Left: The structure of Complex III (cytochrome bc1 complex) from chicken mitochondria, with the polypeptide chains represented as C-alpha traces. The view is perpendicular to the plane of the inner mitochondrial membrane, with the matrix above. An assembly of 10 distinct polypeptide chains form one half of the structure - these are represented in different colors - and a second set of the same 10 chains comprise the second half of the structure (shown in light blue). The prosthetic groups are visible, in part, as stick representations. In a counterclockwise arc from the bottom right to near the midpoint of the lower portion of the dimer are: a c-type heme, an iron-sulfur cluster (associated with the Rieske iron-sulfur protein, in sky blue), stigmatellin (occupying the outer Q site), and a bL heme group. The molecules above it are (left to right) coenzyme Q (occupying the inner Q site, a bH heme group, and cardiolipin. This figure was drawn from pdb 3h1j. using PyMOL (see reference below).
Electron transport through Complex III occurs by means of a two-stage redox loop called the Q cycle. The net result of the Q cycle is the transfer of the two electrons from a molecule of reduced coenzyme Q (ubiquinol or QH2) to two molecules of oxidized cytochrome c forming two molecules of reduced cytochrome c and a molecule of oxidized coenzyme Q (ubiquinone or Q). This redox reaction is accompanied by the vectorial transfer of protons from the mitochondrial matrix (denoted as the N side of the membrane, upper side with respect to the protein structure shown in the figure) to the intermembrane space (P side of the membrane).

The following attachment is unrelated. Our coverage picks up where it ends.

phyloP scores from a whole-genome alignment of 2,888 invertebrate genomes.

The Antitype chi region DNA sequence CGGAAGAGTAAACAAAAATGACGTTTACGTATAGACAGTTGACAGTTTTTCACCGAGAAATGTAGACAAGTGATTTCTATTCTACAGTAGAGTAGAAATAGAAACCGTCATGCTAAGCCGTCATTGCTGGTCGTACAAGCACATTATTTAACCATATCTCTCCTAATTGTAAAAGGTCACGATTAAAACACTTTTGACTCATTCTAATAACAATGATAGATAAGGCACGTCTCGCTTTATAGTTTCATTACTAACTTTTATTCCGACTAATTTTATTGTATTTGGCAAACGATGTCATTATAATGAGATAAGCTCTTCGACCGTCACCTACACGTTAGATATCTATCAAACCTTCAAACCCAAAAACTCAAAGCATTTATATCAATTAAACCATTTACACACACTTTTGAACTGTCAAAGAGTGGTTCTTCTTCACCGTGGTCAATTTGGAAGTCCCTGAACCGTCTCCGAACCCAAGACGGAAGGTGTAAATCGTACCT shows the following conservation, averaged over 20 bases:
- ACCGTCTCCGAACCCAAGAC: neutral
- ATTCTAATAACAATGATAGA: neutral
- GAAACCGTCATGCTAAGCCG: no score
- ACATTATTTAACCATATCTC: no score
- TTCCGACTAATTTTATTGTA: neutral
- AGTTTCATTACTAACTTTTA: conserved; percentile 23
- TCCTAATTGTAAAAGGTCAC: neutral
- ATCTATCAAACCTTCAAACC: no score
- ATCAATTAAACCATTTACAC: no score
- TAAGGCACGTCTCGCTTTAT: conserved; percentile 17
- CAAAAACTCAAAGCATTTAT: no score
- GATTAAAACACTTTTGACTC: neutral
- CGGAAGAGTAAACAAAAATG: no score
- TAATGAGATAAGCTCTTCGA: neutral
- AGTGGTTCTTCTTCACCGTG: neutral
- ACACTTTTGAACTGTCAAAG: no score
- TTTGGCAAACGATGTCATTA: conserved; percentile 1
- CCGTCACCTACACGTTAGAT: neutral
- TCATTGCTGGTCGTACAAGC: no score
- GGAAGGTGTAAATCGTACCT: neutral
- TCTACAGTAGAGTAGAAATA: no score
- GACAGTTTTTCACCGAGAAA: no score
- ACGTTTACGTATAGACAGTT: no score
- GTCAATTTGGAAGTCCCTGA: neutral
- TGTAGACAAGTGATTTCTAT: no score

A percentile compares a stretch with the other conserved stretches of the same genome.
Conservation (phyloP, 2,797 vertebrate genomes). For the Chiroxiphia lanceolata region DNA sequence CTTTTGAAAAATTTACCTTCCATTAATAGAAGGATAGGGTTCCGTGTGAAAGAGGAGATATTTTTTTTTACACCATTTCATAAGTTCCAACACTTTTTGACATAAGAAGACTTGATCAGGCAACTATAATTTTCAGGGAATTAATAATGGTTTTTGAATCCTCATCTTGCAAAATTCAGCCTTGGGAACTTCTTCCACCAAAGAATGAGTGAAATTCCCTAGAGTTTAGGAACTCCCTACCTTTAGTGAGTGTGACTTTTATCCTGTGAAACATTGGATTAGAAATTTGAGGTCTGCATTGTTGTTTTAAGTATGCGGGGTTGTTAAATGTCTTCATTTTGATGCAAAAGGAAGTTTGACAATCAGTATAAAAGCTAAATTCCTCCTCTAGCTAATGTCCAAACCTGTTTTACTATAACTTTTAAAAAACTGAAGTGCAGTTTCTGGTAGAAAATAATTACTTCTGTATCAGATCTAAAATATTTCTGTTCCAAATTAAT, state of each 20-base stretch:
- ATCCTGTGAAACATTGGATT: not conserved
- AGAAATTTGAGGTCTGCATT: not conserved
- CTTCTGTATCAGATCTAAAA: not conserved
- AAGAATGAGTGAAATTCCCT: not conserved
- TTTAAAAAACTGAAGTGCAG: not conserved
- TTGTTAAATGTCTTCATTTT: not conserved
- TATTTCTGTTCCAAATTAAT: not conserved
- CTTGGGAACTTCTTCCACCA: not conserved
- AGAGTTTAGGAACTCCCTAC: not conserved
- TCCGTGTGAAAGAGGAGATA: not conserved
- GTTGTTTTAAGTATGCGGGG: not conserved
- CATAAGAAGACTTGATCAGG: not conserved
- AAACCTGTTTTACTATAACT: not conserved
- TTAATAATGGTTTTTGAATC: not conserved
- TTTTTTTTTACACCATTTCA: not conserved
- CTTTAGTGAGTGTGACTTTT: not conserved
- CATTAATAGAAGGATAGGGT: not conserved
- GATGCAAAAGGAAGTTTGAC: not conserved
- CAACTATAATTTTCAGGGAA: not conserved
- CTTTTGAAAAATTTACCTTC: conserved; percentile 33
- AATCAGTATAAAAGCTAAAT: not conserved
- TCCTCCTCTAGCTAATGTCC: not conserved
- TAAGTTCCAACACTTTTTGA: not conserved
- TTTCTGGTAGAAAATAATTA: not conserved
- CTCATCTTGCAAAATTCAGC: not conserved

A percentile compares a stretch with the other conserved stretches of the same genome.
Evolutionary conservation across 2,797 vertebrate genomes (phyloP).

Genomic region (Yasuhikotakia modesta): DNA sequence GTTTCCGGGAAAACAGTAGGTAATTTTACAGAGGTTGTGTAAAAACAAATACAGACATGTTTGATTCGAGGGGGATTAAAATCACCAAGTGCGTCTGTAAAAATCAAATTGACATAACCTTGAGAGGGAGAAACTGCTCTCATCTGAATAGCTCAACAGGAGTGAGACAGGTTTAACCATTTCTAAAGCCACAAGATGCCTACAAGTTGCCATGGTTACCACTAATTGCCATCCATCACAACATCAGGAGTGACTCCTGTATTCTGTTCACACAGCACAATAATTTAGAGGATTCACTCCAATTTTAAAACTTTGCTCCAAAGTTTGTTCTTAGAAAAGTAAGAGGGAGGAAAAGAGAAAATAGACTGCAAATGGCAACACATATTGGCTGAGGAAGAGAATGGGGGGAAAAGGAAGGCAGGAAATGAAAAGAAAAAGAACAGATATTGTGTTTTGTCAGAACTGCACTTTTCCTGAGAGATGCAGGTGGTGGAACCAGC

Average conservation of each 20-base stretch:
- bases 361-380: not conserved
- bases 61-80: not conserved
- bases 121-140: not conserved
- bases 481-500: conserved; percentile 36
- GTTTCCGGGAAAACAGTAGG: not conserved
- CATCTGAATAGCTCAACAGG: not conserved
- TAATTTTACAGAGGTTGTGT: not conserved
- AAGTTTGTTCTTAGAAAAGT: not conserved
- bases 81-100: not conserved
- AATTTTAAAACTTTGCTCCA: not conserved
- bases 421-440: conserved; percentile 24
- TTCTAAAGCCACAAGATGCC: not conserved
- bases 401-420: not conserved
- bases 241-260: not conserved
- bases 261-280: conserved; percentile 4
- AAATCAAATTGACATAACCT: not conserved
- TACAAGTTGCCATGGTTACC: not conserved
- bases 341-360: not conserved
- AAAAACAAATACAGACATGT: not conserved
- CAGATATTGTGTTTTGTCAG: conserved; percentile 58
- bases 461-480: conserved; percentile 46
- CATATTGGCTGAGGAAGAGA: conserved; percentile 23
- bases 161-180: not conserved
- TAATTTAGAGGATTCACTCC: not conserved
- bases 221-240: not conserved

Cytochrome c oxidase (Complex IV)
160 kD, 13 subunits. Cofactors: hemes, copper ions. About 4 H+ are pumped out of the matrix per 2e- transferred.
Right: Ribbon diagram of the cytochrome c oxidase (Complex IV) structure. Two copies of a multisubunit assembly of 13 separate polypeptide chains and their associated prosthetic groups come together as a dimer. One copy of the dimer is shown with the individual chains represented in different colors, with the other copy shown in light blue. The view is perpendicular to the plane of the inner mitochondrial membrane, with the matrix above. The figure was drawn from pdb 1occ. using PyMOL (see reference below).
The ETC in context: Oxidative phosphorylation
The figure below illustrates the coupling of catabolic metabolism to generation biochemical energy (ATP) in a summary cartoon. In the stepwise biochemical process of glucose oxidation to water and carbon dioxide, electrons are fed into the so-called electron transport chain. The three vertical ovals in this cartoon represent the membrane-embedded protein complexes that carry out the ETC which couples electron flow, which to vectorial movement of hydrogen ions (Step 1, three upward arrows). This generates the free energy of an electrochemical gradient (specifically, a proton gradient, or a transmembrane ΔpH). The energy of this gradient is harvested when the H+ are allowed to move back across the membrane (Step 2) to drive the synthesis of ATP from ADP and phosphate (Step 3).